Some 85% of Mayo septic tanks failed their required inspections in 2019 with 56 out of 67 failing to meet the appropriate standards.
The failure rate is the highest in the country with the exception of the Dun Laoghaire-Rathdown area, which is a statistical outlier because only one septic tank required inspection and it failed.
Mayo’s failure rate of 85% is significantly above the national average of 51%. In addition, some 300 sewerage systems failed in Mayo from 2013 and 2019, with only 60% of these systems fixed as of April 30 last.
In the rest of Connacht in 2019, Sligo recorded a failure rate of 65% on 32 total inspections while Roscommon had a 72% failure rate on 36 inspections. In Co Leitrim, some 26 inspections were carried out, resulting in a 62% failure rate, while in Co Galway, there was a 39% failure rate on 101 inspections.
A lack of maintenance and desludging was identified as a key issue by the Environmental Protection Agency (EPA) in its report entitled ‘Inspections and Enforcement of Domestic Waste Water Treatment Systems in 2019’.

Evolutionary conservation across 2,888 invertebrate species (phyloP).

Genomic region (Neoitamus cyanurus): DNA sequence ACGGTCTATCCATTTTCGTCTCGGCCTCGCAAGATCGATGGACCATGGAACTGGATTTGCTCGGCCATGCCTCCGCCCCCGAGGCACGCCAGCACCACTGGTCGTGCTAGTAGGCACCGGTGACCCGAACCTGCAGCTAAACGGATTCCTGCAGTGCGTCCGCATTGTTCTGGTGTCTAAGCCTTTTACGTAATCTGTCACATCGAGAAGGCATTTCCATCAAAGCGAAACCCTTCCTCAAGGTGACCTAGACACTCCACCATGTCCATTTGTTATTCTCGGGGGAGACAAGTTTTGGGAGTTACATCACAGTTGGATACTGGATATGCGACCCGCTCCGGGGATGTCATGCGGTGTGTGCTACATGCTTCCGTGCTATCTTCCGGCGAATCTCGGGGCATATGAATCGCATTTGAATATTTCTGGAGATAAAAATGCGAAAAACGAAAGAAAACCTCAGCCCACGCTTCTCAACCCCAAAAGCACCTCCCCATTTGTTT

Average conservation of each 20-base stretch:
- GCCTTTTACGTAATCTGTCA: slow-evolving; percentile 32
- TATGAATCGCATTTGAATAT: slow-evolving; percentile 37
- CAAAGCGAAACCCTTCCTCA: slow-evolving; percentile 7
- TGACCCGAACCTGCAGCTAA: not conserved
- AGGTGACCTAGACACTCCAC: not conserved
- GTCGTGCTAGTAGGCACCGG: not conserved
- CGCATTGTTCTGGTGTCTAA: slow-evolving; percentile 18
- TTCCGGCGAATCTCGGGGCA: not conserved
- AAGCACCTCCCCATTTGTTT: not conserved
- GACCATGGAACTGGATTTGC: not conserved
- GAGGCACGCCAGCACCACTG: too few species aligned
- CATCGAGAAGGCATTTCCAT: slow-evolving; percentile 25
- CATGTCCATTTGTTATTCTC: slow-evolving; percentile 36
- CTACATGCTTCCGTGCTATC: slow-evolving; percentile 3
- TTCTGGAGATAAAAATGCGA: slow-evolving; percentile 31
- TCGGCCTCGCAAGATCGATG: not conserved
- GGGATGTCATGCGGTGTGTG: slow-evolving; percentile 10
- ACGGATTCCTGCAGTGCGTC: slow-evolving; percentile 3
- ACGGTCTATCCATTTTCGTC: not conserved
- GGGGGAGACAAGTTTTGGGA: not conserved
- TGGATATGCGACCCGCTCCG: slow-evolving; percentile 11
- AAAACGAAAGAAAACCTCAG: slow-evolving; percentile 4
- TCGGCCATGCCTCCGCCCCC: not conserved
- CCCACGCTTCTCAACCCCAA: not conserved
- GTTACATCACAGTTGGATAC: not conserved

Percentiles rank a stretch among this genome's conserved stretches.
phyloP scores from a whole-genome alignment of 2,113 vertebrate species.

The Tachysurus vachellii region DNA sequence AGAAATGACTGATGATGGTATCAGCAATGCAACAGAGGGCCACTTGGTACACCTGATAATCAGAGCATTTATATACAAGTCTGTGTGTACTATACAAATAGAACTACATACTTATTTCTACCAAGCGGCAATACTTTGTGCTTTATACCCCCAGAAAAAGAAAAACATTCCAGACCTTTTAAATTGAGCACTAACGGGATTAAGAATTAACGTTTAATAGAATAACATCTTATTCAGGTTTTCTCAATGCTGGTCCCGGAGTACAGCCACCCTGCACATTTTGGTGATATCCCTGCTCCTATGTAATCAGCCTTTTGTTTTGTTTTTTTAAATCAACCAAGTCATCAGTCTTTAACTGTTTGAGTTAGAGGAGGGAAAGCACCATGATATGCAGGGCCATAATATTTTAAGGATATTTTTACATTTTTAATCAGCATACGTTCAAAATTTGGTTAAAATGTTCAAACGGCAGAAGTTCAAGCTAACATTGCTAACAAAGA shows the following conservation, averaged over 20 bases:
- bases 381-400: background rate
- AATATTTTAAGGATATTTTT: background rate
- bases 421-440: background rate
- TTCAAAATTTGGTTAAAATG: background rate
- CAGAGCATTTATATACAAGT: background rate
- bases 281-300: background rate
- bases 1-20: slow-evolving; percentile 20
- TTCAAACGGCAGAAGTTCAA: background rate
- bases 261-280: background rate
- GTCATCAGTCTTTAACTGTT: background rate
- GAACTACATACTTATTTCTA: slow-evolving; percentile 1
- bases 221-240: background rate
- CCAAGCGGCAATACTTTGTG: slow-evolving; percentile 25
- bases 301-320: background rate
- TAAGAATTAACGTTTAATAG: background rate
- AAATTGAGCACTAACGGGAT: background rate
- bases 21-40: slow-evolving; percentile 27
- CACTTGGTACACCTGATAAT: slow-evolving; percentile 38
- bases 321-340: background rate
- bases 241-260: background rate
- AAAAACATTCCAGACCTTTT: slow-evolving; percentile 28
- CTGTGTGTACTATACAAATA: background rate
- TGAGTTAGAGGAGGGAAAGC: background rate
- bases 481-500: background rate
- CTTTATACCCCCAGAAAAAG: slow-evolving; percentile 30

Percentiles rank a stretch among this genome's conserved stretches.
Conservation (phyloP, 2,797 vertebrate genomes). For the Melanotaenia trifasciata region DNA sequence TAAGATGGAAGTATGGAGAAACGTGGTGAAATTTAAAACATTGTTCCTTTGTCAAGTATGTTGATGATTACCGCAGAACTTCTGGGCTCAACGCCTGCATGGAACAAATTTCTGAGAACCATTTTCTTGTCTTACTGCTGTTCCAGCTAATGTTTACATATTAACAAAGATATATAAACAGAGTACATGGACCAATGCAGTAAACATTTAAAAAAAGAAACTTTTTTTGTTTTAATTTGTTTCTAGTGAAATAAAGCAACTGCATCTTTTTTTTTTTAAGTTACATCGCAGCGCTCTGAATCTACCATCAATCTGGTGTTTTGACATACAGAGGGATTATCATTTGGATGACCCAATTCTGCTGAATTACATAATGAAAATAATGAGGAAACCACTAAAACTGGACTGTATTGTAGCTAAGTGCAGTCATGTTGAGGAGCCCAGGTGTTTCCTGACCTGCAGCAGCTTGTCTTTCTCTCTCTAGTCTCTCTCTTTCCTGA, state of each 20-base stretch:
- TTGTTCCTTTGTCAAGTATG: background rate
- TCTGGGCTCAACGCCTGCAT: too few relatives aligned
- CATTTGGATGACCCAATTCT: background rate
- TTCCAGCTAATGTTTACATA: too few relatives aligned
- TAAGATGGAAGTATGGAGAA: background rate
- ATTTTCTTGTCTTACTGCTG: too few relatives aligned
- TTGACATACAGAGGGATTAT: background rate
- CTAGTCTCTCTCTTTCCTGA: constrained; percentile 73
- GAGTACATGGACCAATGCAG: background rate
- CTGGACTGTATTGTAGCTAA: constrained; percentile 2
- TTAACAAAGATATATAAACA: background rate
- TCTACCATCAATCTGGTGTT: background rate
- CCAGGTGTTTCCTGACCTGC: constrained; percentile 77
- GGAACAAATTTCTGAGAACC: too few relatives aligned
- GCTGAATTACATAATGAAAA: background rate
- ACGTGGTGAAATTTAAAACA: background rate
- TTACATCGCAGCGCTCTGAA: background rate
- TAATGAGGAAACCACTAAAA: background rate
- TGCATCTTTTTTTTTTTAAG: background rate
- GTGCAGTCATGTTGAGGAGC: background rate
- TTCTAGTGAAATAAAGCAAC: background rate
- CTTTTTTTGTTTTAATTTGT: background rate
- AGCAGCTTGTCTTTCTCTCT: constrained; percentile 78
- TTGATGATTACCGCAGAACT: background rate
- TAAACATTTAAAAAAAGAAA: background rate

The report also highlighted structural defects causing illegal discharges to streams and rivers as an issue.
The findings are of particular concern to the EPA, which says the failure rate shows there are many systems posing a risk to people’s health and the environment, especially if the systems are near household wells or if the effluent is ponding in gardens or is being discharged into streams.
The EPA welcomed the news that the grant scheme for septic tanks has been expanded to cover specific areas where work is being focused to improve water quality under the National River Basin Management Plan.
Senior inspector with the EPA Noel Byrne commented: “While there has been an improvement in the number of systems fixed, there are still many systems where faults are not addressed over a number of years. This requires increased engagement and enforcement by local authorities to address remaining failures.”